The age of artificial intelligence is upon us. AI and machine learning have the potential to generate $ 3.9 trillion in business value by 2022, according to research firm Gartner (NYSE: IT) . The McKinsey consulting firm says that 82% of the businesses it surveyed yield positive returns from AI investments, including better customer satisfaction and productivity, better recognition of financial firms fraud and a host of other benefits. In dollars, spending on AI and cognitive systems will more than triple between 2018 and 2022, from $ 24 billion to $ 77.6 billion, for a compound annual growth rate of 37.3%, according to estimates by research firm IDC.
There are many technology companies aiming to win bits of this pie. These include cloud computing companies that own the huge data centers where information is stored and processed, chip makers that produce CPUs, GPUs and FPGAs that can process the large amounts of data involved, software companies that organize this data and produce AI programs, and IT consultants who help large companies implement these systems.
AI's "pick and shovel"
However, the heart of AI rests on the basic components of memory and storage. According to hard disk manufacturer Seagate Technology (NASDAQ: STX) 23 exabytes of data were produced in 2002 (To say on a more familiar scale, there are 23 billion gigabytes .) By 2020, 23 exabytes of data will be produced every five hours . There is a huge amount of data that needs to be stored, either on hard drives or solid-state drives using NAND flash, and then fed to processors via Dynamic Random Access Memory (DRAM).
However, the memory and storage industry is notoriously cyclical, and it is currently at the bottom of that cycle, in part due to a withdrawal of spending caused by the US-China trade war. This may have opened up an opportunity for investors to buy stock and storage, including my favorite on the spot, Micron Technology (NASDAQ: MU) .
Micron tops my AI stock list because the product portfolio spans both NAND flash – the most modern storage technology – and DRAM, where one of only three global players remains. That DRAM oligopoly can increase or decrease production flexibly as market demand fluctuates, ensuring profitability throughout the product cycle.
And as Micron CEO Sanjay Mehrotra noted during an analyst day presentation last year, artificial intelligence servers require twice as much solid state memory and six times as much DRAM as standard servers. Since we are still in the early days of implementing AI, the demand for NAND and DRAM should hover in the long run, although the current period is challenging.
In addition, Micron and Intel (NASDAQ: INTC) are the only companies capable of producing a new type of memory called 3D Xpoint, which is non-volatile, like NAND flash , but much faster. The downside is that it is more expensive, but there are many AI applications that can take advantage of its unique features.
Last year, Micron took advantage of its option to purchase the 3D Xpoint factory from IM Flash Technologies (IMFT), a joint venture Micron and Intel have developed since 2006. The two recently decided to go their own ways with 3D Xpoint -technology; Micron took advantage of its option to take over the facility, so Intel would have to develop another facility. IMFT will provide Intel with 3D Xpoint discs for up to one year.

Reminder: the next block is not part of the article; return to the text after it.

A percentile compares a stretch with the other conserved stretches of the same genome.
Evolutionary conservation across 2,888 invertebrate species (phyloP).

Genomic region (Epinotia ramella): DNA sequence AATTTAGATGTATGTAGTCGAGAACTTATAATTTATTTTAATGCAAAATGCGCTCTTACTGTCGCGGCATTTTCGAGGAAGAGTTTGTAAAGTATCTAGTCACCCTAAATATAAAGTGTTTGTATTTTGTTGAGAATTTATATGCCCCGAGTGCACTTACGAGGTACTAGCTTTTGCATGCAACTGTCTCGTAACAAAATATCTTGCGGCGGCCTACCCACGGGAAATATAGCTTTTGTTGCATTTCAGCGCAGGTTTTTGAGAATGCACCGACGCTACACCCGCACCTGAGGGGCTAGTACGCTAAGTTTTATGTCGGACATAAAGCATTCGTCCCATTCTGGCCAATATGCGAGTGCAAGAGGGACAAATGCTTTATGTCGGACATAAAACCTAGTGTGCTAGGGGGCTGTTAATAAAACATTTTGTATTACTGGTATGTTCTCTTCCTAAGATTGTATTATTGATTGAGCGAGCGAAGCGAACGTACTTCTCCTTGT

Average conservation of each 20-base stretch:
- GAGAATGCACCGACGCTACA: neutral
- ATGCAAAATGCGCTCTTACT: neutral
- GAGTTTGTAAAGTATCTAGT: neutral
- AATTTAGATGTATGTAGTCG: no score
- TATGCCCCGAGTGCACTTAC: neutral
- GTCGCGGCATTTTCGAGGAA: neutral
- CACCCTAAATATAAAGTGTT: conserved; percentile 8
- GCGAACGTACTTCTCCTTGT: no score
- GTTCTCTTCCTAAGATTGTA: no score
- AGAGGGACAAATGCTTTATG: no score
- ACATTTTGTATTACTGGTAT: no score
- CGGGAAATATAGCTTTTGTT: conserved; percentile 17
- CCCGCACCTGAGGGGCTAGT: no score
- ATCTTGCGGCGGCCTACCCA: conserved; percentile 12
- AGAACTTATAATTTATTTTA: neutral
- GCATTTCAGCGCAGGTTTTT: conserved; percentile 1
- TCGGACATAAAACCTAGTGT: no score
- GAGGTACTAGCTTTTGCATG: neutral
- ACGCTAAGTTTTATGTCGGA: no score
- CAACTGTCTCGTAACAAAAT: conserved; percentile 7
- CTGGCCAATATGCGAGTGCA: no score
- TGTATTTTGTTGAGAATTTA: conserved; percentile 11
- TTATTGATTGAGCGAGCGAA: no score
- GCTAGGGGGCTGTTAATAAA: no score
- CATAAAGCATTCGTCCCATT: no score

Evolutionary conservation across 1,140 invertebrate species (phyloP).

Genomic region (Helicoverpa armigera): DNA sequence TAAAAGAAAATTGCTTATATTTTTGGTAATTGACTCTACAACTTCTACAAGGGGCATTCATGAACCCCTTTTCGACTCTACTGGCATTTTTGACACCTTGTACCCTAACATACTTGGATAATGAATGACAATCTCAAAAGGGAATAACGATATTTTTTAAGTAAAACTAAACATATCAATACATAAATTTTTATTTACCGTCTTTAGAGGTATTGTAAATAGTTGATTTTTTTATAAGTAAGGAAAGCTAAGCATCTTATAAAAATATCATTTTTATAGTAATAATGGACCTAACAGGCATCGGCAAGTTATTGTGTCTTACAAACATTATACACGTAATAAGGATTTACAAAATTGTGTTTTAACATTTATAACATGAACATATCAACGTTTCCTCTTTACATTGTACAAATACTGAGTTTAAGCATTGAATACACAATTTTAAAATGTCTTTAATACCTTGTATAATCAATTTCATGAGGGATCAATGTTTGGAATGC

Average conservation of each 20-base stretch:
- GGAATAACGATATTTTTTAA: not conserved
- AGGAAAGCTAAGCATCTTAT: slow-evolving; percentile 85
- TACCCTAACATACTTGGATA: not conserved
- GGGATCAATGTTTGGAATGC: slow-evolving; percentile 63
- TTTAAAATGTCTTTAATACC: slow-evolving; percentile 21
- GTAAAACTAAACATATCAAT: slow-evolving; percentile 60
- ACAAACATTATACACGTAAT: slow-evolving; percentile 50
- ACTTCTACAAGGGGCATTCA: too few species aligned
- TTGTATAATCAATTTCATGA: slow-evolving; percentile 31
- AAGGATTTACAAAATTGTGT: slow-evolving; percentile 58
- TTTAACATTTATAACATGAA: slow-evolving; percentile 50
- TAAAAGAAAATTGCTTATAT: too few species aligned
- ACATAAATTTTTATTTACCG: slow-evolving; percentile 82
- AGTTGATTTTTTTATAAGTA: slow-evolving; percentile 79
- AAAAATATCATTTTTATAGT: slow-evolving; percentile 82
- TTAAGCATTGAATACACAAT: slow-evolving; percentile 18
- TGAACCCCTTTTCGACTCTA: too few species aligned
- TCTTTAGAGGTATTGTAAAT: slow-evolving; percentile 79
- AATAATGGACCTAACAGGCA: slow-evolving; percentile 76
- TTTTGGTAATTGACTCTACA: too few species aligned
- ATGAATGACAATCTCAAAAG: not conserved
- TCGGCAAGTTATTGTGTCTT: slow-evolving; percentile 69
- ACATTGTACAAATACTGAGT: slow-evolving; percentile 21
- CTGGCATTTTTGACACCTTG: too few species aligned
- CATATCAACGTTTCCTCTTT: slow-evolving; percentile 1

And while Intel released its first 3D Xpoint Optane products back in April, Micron only took full control of IMFT and announced its first 3D Xpoint products last week.
Recent Exciting Announcements
24. In October, Micron dropped a number of press releases, including one that addressed the introduction of its first 3D Xpoint SSD, the X100. It will have speeds three times faster than the latest NAND Flash-based SSDs with 11 times endurance, resulting in an end-user experience that is two to four times better than flash solutions.
In addition, Micron announced several product innovations and investments related to AI. These include Authenta, a hardware key for hardware-level IoT-enabled devices, as well as Micron's first portable consumer SSD, called Crucial. And the company buys FWDNXT, a startup that creates an integrated hardware and software solution for edge AI applications. Finally, it made a venture investment in German startup Volocopter, an autonomous air taxi company, which claims the vehicles are safer than helicopters.
Everything aboard the AI train
Despite all the things Micron has gone for, the stock is still trading at just 7.6 times adjusted (non-GAAP) earnings from 2019. That's not entirely unreasonable, as revenue declines due to this year's crash in memory prices. While Micron earned $ 6.35 per share in diluted EPS for the fiscal year ended in August, analysts on average expect only to earn $ 2.54 per share for the current fiscal year.
However, it should be at the bottom of this cycle, which means that Micron trades for less than 19 times through EPS, compared to the S&P 500, which trades with 22.5 times subsequent earnings. Meanwhile, the company earned $ 11.95 per share as of fiscal 2018, which means it only trades at four times the top earnings in the last "up" cycle.
While Micron has historically lost money during down cycles, it doesn't seem like it will happen this time. The memory industry is far more consolidated, and Micron has significantly reduced its cost structure and improved its balance sheet, by $ 3.4 billion in net cash at the end of the last quarter.
Despite the recent collapse in memory prices, Micron's stock has risen by more than 50% so far in 2019. Still, it comes after a 2018 where the stock fell sharply, and the stock is still well below previous all-time highs in the middle of the $ 60's.
With a fortress balance, an unrivaled product portfolio and a valuation far below other leading technology companies, this company is at the heart of the AI revolution a great opportunity for long-term investors.